Indian cobra ©Antriksh Kumar/Pixabay

Mapping the genome of the Indian cobra (Naja naja), researchers have identified specific genes that encode different venom toxins in multiple snake tissues1. Knowledge of such venom toxin genes, they say, may aid in the development of effective antivenom therapies.

Snake venom composition can vary both between and within species. Snake genome studies can help better understand snake venoms. However, only a few snake genomes have been decoded.

Using a combination of sophisticated gene-sequencing techniques, an international research team, including Indian scientists from the SciGenom Research Foundation in Bangalore and SciGenom Labs in Kochi, India, predicted the presence of 23,248 protein-coding genes in 14 different tissues of the Indian cobra.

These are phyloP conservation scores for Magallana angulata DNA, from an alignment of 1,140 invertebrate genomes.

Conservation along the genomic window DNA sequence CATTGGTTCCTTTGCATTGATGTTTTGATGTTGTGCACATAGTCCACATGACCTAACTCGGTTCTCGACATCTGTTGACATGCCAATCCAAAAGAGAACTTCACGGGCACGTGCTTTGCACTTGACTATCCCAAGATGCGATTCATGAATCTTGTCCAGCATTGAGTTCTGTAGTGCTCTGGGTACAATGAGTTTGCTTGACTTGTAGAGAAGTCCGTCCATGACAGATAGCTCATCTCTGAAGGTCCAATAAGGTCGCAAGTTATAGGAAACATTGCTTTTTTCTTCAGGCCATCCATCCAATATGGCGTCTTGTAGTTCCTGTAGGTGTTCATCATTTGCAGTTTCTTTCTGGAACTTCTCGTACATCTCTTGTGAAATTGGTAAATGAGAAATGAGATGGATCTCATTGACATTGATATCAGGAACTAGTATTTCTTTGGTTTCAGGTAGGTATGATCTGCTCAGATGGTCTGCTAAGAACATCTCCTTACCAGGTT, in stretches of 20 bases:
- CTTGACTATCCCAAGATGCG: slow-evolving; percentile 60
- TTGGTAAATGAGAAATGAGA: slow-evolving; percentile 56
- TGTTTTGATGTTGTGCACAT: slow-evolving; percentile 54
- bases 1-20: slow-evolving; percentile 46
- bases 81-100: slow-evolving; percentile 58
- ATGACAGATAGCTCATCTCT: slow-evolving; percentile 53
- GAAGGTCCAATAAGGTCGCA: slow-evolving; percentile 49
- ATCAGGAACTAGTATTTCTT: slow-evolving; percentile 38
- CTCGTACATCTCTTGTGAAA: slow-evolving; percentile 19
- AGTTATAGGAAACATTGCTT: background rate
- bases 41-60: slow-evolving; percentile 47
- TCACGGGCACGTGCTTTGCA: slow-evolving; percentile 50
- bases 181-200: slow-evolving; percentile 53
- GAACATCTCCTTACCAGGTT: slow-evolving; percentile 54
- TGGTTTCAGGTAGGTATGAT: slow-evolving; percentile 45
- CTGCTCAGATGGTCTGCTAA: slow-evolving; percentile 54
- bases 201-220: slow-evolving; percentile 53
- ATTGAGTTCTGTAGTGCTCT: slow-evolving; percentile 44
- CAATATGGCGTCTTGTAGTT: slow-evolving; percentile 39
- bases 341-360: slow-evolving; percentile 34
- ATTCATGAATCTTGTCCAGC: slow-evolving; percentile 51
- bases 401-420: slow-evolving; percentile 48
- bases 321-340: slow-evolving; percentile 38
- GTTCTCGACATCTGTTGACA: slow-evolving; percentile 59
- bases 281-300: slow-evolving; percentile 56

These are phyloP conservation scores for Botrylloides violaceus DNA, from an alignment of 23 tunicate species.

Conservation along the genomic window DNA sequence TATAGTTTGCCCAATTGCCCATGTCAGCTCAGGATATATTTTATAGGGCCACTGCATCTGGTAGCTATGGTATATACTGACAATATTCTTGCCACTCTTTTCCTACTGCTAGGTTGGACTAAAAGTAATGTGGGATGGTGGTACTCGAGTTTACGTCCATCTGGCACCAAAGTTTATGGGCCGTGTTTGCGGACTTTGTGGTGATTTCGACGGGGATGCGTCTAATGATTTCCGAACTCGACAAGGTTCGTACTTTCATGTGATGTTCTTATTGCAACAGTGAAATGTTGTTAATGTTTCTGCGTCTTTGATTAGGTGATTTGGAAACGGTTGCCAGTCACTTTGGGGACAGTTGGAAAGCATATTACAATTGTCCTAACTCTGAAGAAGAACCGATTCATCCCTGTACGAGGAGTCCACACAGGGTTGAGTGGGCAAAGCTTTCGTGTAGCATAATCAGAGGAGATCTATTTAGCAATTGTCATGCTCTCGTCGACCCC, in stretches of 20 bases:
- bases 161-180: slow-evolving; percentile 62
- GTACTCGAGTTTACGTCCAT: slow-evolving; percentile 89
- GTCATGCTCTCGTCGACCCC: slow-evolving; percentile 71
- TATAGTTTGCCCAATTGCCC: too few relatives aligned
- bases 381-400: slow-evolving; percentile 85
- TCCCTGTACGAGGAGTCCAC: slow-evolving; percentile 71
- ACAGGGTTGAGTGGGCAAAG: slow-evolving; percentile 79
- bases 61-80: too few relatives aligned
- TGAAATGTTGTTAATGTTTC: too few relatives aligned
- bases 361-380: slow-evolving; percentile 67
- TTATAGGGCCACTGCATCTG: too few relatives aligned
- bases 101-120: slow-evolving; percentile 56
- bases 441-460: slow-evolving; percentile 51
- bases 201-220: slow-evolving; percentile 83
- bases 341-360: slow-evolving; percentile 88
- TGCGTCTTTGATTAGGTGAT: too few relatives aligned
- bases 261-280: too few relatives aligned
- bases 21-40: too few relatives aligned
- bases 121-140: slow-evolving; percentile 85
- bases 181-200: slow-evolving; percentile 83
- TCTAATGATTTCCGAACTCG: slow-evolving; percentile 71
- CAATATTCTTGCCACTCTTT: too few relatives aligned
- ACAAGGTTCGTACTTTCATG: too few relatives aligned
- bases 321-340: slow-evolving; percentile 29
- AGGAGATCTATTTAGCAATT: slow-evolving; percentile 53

They identified 139 genes, which belong to 33 toxin gene families. Of these, 19 toxin genes are expressed exclusively in the venom glands. Comparing the cobra genome with that of the prairie rattlesnake, they narrowed their search to 15 toxin gene families that were unique to the cobra.

The researchers say that it is likely that these genes encode proteins that form the core toxic components of the venom. The toxin-packed venom disrupts the activity of the heart, paralyses muscle, and can trigger nausea, blurred vision and bleeding.

This information of genes can be used to rapidly synthesise and identify toxin-neutralising antibodies for the generation of synthetic antivenoms.

Besides shedding light on the cobra toxin genes, this study yields a comprehensive data of the venom proteins that might be used to design drugs for treating high blood pressure, pain and other disorders.


1. Suryamohan, K. et al. The Indian cobra reference genome and transcriptome enables comprehensive identification of venom toxins. Nat. Genet.(2020) doi: 10.1038/s41588-019-0559-8